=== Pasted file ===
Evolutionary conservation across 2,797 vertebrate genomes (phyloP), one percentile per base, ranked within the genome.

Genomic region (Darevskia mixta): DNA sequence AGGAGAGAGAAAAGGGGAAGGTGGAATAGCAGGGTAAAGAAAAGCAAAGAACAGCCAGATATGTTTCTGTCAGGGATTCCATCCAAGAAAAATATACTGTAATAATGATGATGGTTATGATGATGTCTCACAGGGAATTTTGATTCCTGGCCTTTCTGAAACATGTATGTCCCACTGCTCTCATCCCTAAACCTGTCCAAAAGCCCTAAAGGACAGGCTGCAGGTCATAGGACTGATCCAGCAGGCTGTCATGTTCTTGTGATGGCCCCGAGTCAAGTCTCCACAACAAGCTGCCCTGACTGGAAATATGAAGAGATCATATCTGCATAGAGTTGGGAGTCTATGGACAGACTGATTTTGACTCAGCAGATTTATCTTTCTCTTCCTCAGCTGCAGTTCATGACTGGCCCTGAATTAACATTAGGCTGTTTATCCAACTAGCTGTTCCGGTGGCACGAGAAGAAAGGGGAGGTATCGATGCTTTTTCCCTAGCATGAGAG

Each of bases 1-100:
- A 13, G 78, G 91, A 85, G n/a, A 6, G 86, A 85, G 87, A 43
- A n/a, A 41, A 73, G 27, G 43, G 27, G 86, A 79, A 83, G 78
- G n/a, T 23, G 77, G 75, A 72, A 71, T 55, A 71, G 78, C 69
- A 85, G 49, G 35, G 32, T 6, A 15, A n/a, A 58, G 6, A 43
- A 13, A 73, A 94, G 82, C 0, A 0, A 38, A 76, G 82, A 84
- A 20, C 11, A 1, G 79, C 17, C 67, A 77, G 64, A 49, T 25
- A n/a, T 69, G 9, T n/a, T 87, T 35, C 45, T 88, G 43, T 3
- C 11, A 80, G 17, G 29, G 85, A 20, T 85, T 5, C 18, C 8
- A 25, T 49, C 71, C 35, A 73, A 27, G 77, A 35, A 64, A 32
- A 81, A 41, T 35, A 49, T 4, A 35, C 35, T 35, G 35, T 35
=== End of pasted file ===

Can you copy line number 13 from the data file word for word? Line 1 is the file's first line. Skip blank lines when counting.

- A 81, A 41, T 35, A 49, T 4, A 35, C 35, T 35, G 35, T 35